Mr Stevens : The United States economy is well and truly into recovery. They have been getting pretty reasonable growth. They had a pause earlier in the year, but returned to pretty solid growth—above trend growth, even—in the second quarter. Their unemployment rate peaked at about 10 per cent; it is down to just over five. Inflation is still low, but they have got an extraordinarily accommodative monetary policy setting, and, unless something pretty big goes wrong, it is a matter of time before they have to start adjusting that, very gradually, in the direction of 'normal'. I think it will be quite a long time, actually, before we see anything that you could call normal interest rates in the US, but that is the phase of their cycle that they are at. As I said, it is nine years since they last raised the rate, and I think they went down to the current setting in 2008 or 2009. So they have been down at zero for six years, and at some point they are going to have to start coming up. When that happens, it will be, without question, the most anticipated, fretted-about change in interest rates in the history of the world, I would say. But it is coming at some point.

Our situation is a little bit different. We did not have that very deep downturn. We have had interest rates which, by our standards, are very low but still not zero. For us, for some time, the question has really been: is this interest rate appropriate to promote growth without running undue risks in the financial space? We think we have got that balance right. But the question has more been, for us: do we hold or should we go down a little bit more? I think we are pretty content where we are right now, but we are not in the same phase of the cycle that the Fed is in.

The Fed, of course, is the most important central bank in the world. Dollar funding rates are so important right across the global financial system, so their decisions are of somewhat more moment than ours are for the global economy, which is why they get all the focus. I have not actually read the statement they put out, but my understanding is that a majority of FOMC members still think that they are likely to start raising this year. There are two meetings left, one in October and one in December, so, at this point, one would still think that an increase in the Fed funds rate is probably going to happen before Christmas. But, as I said earlier, I think the key question is actually how fast the pace after that will be, really.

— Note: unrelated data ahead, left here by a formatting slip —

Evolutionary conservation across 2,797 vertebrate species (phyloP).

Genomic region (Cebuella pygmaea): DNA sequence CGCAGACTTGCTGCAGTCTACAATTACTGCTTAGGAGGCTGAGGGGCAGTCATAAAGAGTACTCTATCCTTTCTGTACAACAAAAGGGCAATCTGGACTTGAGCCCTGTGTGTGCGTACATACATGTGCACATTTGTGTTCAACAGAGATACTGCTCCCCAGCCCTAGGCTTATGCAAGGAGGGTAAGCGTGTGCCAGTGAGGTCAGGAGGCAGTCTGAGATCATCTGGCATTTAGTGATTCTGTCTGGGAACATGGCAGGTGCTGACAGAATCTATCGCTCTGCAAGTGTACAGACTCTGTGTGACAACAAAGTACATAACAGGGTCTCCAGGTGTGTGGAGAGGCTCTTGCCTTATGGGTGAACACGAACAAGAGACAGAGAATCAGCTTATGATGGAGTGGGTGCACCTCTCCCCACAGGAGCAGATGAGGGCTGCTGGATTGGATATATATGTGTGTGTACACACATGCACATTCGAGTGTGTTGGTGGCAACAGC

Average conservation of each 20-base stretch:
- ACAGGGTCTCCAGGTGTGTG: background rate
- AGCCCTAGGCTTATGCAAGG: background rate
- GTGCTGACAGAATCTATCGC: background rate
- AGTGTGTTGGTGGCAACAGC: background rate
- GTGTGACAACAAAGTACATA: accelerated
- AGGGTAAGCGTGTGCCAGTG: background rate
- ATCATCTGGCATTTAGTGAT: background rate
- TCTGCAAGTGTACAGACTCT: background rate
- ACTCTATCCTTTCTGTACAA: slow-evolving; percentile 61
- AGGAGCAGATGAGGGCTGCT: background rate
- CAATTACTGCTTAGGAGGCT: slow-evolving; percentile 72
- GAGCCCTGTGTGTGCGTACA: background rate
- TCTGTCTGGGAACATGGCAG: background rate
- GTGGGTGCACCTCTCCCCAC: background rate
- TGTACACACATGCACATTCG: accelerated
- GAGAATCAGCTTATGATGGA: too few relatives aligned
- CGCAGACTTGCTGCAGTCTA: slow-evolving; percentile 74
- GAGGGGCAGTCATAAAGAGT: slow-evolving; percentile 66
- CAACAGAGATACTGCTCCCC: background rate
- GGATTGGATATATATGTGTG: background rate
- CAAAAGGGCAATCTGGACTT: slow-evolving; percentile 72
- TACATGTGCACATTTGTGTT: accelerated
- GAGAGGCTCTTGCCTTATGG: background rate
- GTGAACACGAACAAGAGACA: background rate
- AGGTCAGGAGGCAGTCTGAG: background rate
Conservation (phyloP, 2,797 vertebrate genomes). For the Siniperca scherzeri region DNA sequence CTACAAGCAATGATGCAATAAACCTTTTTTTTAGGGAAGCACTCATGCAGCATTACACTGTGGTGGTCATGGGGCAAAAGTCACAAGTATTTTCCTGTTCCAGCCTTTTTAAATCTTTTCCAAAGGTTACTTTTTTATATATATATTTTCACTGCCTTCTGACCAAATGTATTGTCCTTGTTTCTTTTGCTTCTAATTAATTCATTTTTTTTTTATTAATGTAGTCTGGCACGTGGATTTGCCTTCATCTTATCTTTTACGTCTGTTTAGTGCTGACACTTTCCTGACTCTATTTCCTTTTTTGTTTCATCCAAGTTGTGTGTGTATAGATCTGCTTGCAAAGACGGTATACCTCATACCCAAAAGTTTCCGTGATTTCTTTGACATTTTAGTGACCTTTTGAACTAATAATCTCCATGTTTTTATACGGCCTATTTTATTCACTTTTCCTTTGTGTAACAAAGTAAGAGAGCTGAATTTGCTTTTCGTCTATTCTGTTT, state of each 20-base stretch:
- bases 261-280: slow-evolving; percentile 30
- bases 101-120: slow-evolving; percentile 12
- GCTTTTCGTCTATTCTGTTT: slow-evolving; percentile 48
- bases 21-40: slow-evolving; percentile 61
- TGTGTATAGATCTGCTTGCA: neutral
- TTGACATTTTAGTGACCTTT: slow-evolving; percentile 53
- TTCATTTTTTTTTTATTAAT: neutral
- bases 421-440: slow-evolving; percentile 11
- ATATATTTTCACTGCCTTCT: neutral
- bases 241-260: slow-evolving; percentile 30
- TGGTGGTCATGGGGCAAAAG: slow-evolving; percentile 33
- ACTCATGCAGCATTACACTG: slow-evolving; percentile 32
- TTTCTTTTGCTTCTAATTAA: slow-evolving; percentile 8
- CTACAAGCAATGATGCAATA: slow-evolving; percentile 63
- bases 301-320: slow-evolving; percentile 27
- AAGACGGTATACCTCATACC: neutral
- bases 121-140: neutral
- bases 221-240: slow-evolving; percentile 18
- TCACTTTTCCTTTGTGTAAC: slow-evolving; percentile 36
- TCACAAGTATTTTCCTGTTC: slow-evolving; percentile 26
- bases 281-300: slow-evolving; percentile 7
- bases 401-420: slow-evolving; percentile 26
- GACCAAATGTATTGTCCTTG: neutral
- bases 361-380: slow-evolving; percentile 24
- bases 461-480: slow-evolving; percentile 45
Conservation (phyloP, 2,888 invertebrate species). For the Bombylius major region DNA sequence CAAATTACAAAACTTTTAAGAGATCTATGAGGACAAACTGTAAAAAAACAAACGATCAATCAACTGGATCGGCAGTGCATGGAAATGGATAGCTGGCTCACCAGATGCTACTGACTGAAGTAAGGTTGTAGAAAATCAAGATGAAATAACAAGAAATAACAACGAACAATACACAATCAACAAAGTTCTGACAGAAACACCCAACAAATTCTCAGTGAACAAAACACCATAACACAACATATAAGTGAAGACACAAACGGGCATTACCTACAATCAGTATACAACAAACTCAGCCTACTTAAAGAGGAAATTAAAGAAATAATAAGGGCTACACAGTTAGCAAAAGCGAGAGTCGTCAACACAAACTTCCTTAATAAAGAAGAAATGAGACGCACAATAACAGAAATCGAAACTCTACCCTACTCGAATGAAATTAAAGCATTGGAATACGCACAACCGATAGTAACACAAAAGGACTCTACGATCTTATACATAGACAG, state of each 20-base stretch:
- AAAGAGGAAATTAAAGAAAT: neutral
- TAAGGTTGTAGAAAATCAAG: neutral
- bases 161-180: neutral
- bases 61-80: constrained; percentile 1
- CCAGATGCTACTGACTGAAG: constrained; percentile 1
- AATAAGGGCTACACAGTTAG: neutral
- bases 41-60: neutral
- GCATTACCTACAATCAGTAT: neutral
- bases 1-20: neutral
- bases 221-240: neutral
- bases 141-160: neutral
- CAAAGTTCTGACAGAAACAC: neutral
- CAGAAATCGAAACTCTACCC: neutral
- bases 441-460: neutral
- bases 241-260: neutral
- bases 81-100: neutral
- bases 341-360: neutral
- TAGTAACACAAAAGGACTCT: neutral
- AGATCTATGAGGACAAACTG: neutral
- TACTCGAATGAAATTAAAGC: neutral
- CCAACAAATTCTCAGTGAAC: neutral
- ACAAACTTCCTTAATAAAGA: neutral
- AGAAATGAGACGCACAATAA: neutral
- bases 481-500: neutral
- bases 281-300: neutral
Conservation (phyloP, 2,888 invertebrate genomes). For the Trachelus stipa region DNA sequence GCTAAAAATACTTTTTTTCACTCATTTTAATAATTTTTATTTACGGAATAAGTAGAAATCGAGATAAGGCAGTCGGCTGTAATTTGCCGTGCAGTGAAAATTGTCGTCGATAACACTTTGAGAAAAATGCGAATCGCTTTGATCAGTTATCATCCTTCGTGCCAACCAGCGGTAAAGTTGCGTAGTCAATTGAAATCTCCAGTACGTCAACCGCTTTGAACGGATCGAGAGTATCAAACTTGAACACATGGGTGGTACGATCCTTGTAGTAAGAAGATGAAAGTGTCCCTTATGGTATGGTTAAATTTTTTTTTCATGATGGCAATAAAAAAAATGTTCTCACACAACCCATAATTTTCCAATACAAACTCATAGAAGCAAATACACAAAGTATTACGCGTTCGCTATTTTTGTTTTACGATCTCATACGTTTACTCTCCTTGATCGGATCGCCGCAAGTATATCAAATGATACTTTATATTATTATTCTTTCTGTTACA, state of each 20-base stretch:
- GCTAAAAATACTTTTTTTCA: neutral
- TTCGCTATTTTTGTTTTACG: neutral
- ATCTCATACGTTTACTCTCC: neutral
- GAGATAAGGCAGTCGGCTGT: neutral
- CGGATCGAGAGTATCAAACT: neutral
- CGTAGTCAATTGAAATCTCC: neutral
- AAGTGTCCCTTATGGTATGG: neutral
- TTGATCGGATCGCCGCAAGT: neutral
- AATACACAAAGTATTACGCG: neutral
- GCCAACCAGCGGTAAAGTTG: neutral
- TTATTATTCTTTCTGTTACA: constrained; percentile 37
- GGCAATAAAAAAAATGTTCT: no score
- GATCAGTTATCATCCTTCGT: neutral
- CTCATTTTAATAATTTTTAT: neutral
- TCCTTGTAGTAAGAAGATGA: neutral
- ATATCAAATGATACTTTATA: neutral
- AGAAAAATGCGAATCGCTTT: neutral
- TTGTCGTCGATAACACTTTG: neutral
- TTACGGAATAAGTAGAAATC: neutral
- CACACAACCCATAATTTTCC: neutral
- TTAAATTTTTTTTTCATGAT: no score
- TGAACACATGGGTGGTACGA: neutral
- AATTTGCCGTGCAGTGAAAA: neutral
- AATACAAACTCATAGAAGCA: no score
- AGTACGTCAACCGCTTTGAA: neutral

CHAIR: Yes. I noted that the number of their board who believe that there is going to be an interest rate rise before the end of this year has dropped from 15 to 13—still a majority. The initial rate is one thing. Could you elaborate on your concerns on subsequent interest rates, once the first one is made?

Mr Stevens : I would not say I am especially concerned about the prospect that they will gradually go up. I think they need to, for the US's sake at least. I think one could be concerned about the possible spillover effects that might come from that. That is normally a potential concern when the US changes monetary policy because, as I say, dollar funding rates really reverberate right around the world, especially into the emerging world. What tends to happen is that many developing countries find that their credit conditions start to tighten a bit when the Fed starts to lift.

Given that everybody knows it is coming, people have time to think about it, to get prepared, to lessen their own vulnerabilities. I think one could say that, in many of the countries in what is known as the emerging world, they have been working on strengthening policy frameworks, coping more with the exchange rate flexibility, taking more care about the kind of money they borrow from offshore—thinking about all that. So I think in most respects they are probably, given that it is well telegraphed and given they have been working on strengthening fundamentals, in a better place to cope with this when it comes than they used to be. That having been said, it is the first time this has happened for nine years. There will be a lot of people in financial markets right around the world whose career experience to date does not encompass having seen the Fed raise the funds rate. So you would have to think there would be a few upsets here and there. I do not say that will be disastrous; there always are some upsets and things where people find their strategy turns out to be less than ideal in a world of rising US rates, and no doubt that will happen again. I think it is just the length of time they have been down here at zero that kind of adds that additional bit of uncertainty, perhaps, but that is where we are, and sooner or later it has to happen.

CHAIR: Does the RBA have any pre-emptive measures that may be put in place to mitigate the possibility of a Chinese economy experiencing a hard landing in the near future?